Friday, December 30, 2011

Bank Fees Predicted To Rise In 2012, As Banks Try To Boost Revenue

Because bank profits are not high enough:

Squeezed by regulations under the Dodd-Frank financial reform law, banks are looking to find new ways to wring fees from customers. In 2012, expect to see higher minimum balance requirements and an ongoing push to increase customers' credit card spending, according to a "2012 U.S. Banking Sector Outlook" report from Trepp, an analytics company that provides information to the banking industry.

Other industry analysts predict that some banks could raise overdraft fees from $35 to a new high of $40 and that more institutions will increase monthly maintenance fees on basic checking accounts to between $12 and $15.

Over the past three years, various new regulations under the Dodd-Frank Act and the Credit Card Act have reined in certain aggressive fee practices. More regulations in 2012 are expected to further hamper banks' ability to make big profits off the basic banking activities of consumers.

Yet banks' losses from Dodd-Frank and other regulations haven't been as dramatic as portrayed. In 2007, the percentage of revenue that came from fees was more than 40 percent, according to Trepp. In 2011, that percentage dropped just 4 points to 36 percent.
Full article

It was an off year for the banks. You might even see some CEOs being laid-off:
So is Dodd-Frank “killing” the industry? In fact, “bank profits rose substantially” in the first quarter of the year, with banks showing the biggest profits since before the recession. Things were sunny in the second quarter as well:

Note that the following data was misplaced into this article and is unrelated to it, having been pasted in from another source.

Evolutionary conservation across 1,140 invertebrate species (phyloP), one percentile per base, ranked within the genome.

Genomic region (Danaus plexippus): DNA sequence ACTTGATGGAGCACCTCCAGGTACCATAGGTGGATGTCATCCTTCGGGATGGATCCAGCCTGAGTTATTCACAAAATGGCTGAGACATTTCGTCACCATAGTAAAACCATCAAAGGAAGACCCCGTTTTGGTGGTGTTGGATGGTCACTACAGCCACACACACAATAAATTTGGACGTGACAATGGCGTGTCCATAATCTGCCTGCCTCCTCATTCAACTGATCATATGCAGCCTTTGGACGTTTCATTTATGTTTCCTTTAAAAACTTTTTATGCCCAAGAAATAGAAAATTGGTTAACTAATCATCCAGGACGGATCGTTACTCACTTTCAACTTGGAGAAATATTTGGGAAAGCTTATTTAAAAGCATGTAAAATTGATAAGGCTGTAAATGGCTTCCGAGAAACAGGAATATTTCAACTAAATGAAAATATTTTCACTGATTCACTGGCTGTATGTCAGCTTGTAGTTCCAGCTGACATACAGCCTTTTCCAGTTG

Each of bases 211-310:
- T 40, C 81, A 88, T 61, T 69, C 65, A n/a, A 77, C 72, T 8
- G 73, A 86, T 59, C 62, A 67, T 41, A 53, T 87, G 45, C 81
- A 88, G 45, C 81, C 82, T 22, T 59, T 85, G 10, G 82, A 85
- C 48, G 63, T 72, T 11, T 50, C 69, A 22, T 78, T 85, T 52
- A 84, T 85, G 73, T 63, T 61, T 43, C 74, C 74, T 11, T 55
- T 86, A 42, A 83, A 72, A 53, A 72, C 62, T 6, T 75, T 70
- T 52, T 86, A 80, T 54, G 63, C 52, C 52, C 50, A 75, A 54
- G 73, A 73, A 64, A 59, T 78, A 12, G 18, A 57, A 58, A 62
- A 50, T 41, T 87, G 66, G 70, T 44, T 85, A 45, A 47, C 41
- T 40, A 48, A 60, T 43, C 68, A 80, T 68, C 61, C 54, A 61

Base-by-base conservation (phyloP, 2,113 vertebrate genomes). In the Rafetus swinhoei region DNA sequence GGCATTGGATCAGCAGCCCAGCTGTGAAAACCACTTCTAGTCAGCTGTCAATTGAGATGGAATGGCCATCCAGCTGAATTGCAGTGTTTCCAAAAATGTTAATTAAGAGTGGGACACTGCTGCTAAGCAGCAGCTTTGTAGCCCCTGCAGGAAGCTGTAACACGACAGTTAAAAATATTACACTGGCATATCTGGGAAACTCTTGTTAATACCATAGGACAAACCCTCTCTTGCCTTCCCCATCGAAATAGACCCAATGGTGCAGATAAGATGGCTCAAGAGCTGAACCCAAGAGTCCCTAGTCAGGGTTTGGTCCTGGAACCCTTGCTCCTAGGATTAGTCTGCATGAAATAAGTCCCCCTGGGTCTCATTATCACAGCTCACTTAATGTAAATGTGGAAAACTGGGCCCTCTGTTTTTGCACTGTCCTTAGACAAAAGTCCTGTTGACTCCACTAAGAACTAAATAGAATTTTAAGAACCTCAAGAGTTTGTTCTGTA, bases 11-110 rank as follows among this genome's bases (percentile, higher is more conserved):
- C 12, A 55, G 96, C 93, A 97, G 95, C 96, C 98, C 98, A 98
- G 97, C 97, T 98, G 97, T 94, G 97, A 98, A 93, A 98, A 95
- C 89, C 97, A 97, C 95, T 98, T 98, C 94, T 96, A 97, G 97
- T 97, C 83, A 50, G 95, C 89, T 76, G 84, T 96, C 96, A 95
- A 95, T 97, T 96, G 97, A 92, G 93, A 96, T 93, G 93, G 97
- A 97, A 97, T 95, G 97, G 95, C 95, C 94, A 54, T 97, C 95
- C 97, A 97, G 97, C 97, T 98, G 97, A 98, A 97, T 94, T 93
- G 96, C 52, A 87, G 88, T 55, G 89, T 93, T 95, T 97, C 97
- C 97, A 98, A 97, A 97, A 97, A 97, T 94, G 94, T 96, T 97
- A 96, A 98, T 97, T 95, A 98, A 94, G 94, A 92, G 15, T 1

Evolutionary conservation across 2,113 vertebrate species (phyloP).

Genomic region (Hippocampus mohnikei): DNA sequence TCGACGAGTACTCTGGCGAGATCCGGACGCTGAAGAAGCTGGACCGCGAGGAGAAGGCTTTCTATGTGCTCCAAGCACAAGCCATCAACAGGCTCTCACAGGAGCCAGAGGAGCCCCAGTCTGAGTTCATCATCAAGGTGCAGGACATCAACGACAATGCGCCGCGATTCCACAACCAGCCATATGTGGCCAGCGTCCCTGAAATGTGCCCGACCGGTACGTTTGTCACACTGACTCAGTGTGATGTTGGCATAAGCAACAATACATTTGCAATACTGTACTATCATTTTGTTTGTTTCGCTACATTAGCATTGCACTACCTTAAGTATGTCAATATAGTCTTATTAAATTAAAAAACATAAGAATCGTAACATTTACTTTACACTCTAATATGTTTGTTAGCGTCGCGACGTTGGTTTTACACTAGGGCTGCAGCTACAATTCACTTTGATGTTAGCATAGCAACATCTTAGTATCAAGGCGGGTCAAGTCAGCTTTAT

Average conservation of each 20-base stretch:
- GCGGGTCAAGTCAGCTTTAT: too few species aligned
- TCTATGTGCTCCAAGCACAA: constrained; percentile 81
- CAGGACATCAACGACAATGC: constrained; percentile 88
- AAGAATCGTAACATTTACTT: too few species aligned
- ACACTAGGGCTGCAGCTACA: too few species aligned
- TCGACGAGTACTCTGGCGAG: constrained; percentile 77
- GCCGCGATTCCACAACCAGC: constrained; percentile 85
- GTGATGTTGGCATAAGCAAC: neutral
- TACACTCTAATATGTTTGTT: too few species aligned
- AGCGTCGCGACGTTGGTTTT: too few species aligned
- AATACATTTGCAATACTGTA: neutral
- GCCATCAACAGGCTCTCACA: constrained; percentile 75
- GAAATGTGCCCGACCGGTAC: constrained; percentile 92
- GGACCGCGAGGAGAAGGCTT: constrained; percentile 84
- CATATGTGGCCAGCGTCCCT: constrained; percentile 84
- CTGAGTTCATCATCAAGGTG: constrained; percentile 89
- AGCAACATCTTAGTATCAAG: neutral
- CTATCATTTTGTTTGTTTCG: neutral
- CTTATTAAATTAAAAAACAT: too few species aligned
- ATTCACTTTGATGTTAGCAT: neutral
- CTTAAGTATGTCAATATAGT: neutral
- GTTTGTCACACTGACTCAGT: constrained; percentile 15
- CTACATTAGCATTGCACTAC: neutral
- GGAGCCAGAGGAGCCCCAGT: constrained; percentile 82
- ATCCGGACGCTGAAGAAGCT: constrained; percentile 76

– Profits at JPMorgan Chase, the nation’s second largest bank, were up 13 percent.

    – Third-largest Citigroup’s profits soared 23 percent.

    – Fourth-largest Wells Fargo’s profits shot up 29 percent.

    – Fifth-largest Goldman Sachs, meanwhile, “disappointed investors” when it merely “more than doubled its profits.”

    –Sixth-largest Morgan Stanley’s profits were up an impressive 17 percent.

The only top-tier bank to have a rough second quarter was the nation’s largest, Bank of America, which has been dragged down in part by its acquisition of investment house Merril Lynch — a move that, ironically, would not have been allowed under the Glass–Steagall Act, the repeal of which Gingrich spearheaded as House Speaker in the 90s.

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